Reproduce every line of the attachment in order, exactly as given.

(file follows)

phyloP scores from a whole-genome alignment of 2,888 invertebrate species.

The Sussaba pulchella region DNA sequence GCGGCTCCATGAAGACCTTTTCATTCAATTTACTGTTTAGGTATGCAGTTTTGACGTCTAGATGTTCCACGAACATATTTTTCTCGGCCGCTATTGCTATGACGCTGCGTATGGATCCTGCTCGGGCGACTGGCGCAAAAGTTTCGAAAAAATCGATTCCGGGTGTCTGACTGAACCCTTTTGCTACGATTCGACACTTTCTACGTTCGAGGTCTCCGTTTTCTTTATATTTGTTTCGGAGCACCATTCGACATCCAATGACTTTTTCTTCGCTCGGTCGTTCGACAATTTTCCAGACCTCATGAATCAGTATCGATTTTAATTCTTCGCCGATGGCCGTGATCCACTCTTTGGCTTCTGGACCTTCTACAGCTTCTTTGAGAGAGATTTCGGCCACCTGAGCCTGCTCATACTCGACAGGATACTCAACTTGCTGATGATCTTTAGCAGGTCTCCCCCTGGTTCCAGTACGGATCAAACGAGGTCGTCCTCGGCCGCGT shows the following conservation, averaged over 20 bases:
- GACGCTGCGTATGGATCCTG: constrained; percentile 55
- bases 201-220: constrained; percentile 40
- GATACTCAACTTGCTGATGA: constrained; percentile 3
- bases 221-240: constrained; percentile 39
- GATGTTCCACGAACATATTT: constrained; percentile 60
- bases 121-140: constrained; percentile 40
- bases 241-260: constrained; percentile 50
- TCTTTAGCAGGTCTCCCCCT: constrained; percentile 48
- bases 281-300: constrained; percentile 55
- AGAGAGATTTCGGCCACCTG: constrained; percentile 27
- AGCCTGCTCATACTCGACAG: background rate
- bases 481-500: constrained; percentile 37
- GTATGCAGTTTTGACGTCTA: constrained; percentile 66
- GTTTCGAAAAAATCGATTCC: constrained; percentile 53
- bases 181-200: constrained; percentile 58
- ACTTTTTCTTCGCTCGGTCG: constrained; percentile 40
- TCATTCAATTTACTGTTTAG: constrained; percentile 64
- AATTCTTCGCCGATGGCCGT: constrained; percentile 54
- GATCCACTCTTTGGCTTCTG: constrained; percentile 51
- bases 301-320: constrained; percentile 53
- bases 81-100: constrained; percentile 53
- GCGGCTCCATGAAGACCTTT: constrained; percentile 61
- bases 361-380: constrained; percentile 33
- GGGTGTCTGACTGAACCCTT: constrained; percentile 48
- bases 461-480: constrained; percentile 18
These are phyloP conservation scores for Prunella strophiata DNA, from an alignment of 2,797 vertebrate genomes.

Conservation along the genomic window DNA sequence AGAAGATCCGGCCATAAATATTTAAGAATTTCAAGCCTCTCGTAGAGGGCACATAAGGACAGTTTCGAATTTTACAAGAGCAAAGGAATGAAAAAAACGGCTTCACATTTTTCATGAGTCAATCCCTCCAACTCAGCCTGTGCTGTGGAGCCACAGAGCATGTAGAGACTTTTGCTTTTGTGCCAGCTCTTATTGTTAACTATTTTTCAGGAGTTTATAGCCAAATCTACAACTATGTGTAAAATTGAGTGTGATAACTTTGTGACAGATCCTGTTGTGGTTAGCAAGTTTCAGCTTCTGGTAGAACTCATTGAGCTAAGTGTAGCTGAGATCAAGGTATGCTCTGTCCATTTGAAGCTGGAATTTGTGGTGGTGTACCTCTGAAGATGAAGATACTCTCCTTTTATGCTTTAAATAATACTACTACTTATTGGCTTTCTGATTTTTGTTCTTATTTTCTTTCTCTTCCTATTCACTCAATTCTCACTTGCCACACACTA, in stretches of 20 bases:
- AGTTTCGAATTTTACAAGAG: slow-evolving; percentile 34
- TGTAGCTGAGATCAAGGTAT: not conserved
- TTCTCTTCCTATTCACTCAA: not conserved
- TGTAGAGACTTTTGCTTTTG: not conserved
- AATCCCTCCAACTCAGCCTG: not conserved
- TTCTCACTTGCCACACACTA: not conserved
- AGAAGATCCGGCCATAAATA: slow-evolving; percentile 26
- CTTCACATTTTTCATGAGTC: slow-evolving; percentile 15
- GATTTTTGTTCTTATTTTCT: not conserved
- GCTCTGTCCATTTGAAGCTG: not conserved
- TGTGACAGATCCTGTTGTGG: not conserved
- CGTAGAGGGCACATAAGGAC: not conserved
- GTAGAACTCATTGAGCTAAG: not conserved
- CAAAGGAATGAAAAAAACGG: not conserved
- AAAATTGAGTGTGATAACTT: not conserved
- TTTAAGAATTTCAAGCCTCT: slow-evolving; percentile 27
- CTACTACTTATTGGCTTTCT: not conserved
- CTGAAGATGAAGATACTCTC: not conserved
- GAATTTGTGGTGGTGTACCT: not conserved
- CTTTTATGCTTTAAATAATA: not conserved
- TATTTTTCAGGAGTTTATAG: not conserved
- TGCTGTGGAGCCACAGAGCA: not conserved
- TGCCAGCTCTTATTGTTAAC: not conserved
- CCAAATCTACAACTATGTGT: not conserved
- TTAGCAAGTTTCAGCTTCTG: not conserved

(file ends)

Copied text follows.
phyloP scores from a whole-genome alignment of 2,888 invertebrate species.

The Sussaba pulchella region DNA sequence GCGGCTCCATGAAGACCTTTTCATTCAATTTACTGTTTAGGTATGCAGTTTTGACGTCTAGATGTTCCACGAACATATTTTTCTCGGCCGCTATTGCTATGACGCTGCGTATGGATCCTGCTCGGGCGACTGGCGCAAAAGTTTCGAAAAAATCGATTCCGGGTGTCTGACTGAACCCTTTTGCTACGATTCGACACTTTCTACGTTCGAGGTCTCCGTTTTCTTTATATTTGTTTCGGAGCACCATTCGACATCCAATGACTTTTTCTTCGCTCGGTCGTTCGACAATTTTCCAGACCTCATGAATCAGTATCGATTTTAATTCTTCGCCGATGGCCGTGATCCACTCTTTGGCTTCTGGACCTTCTACAGCTTCTTTGAGAGAGATTTCGGCCACCTGAGCCTGCTCATACTCGACAGGATACTCAACTTGCTGATGATCTTTAGCAGGTCTCCCCCTGGTTCCAGTACGGATCAAACGAGGTCGTCCTCGGCCGCGT shows the following conservation, averaged over 20 bases:
- GACGCTGCGTATGGATCCTG: constrained; percentile 55
- bases 201-220: constrained; percentile 40
- GATACTCAACTTGCTGATGA: constrained; percentile 3
- bases 221-240: constrained; percentile 39
- GATGTTCCACGAACATATTT: constrained; percentile 60
- bases 121-140: constrained; percentile 40
- bases 241-260: constrained; percentile 50
- TCTTTAGCAGGTCTCCCCCT: constrained; percentile 48
- bases 281-300: constrained; percentile 55
- AGAGAGATTTCGGCCACCTG: constrained; percentile 27
- AGCCTGCTCATACTCGACAG: background rate
- bases 481-500: constrained; percentile 37
- GTATGCAGTTTTGACGTCTA: constrained; percentile 66
- GTTTCGAAAAAATCGATTCC: constrained; percentile 53
- bases 181-200: constrained; percentile 58
- ACTTTTTCTTCGCTCGGTCG: constrained; percentile 40
- TCATTCAATTTACTGTTTAG: constrained; percentile 64
- AATTCTTCGCCGATGGCCGT: constrained; percentile 54
- GATCCACTCTTTGGCTTCTG: constrained; percentile 51
- bases 301-320: constrained; percentile 53
- bases 81-100: constrained; percentile 53
- GCGGCTCCATGAAGACCTTT: constrained; percentile 61
- bases 361-380: constrained; percentile 33
- GGGTGTCTGACTGAACCCTT: constrained; percentile 48
- bases 461-480: constrained; percentile 18
These are phyloP conservation scores for Prunella strophiata DNA, from an alignment of 2,797 vertebrate genomes.

Conservation along the genomic window DNA sequence AGAAGATCCGGCCATAAATATTTAAGAATTTCAAGCCTCTCGTAGAGGGCACATAAGGACAGTTTCGAATTTTACAAGAGCAAAGGAATGAAAAAAACGGCTTCACATTTTTCATGAGTCAATCCCTCCAACTCAGCCTGTGCTGTGGAGCCACAGAGCATGTAGAGACTTTTGCTTTTGTGCCAGCTCTTATTGTTAACTATTTTTCAGGAGTTTATAGCCAAATCTACAACTATGTGTAAAATTGAGTGTGATAACTTTGTGACAGATCCTGTTGTGGTTAGCAAGTTTCAGCTTCTGGTAGAACTCATTGAGCTAAGTGTAGCTGAGATCAAGGTATGCTCTGTCCATTTGAAGCTGGAATTTGTGGTGGTGTACCTCTGAAGATGAAGATACTCTCCTTTTATGCTTTAAATAATACTACTACTTATTGGCTTTCTGATTTTTGTTCTTATTTTCTTTCTCTTCCTATTCACTCAATTCTCACTTGCCACACACTA, in stretches of 20 bases:
- AGTTTCGAATTTTACAAGAG: slow-evolving; percentile 34
- TGTAGCTGAGATCAAGGTAT: not conserved
- TTCTCTTCCTATTCACTCAA: not conserved
- TGTAGAGACTTTTGCTTTTG: not conserved
- AATCCCTCCAACTCAGCCTG: not conserved
- TTCTCACTTGCCACACACTA: not conserved
- AGAAGATCCGGCCATAAATA: slow-evolving; percentile 26
- CTTCACATTTTTCATGAGTC: slow-evolving; percentile 15
- GATTTTTGTTCTTATTTTCT: not conserved
- GCTCTGTCCATTTGAAGCTG: not conserved
- TGTGACAGATCCTGTTGTGG: not conserved
- CGTAGAGGGCACATAAGGAC: not conserved
- GTAGAACTCATTGAGCTAAG: not conserved
- CAAAGGAATGAAAAAAACGG: not conserved
- AAAATTGAGTGTGATAACTT: not conserved
- TTTAAGAATTTCAAGCCTCT: slow-evolving; percentile 27
- CTACTACTTATTGGCTTTCT: not conserved
- CTGAAGATGAAGATACTCTC: not conserved
- GAATTTGTGGTGGTGTACCT: not conserved
- CTTTTATGCTTTAAATAATA: not conserved
- TATTTTTCAGGAGTTTATAG: not conserved
- TGCTGTGGAGCCACAGAGCA: not conserved
- TGCCAGCTCTTATTGTTAAC: not conserved
- CCAAATCTACAACTATGTGT: not conserved
- TTAGCAAGTTTCAGCTTCTG: not conserved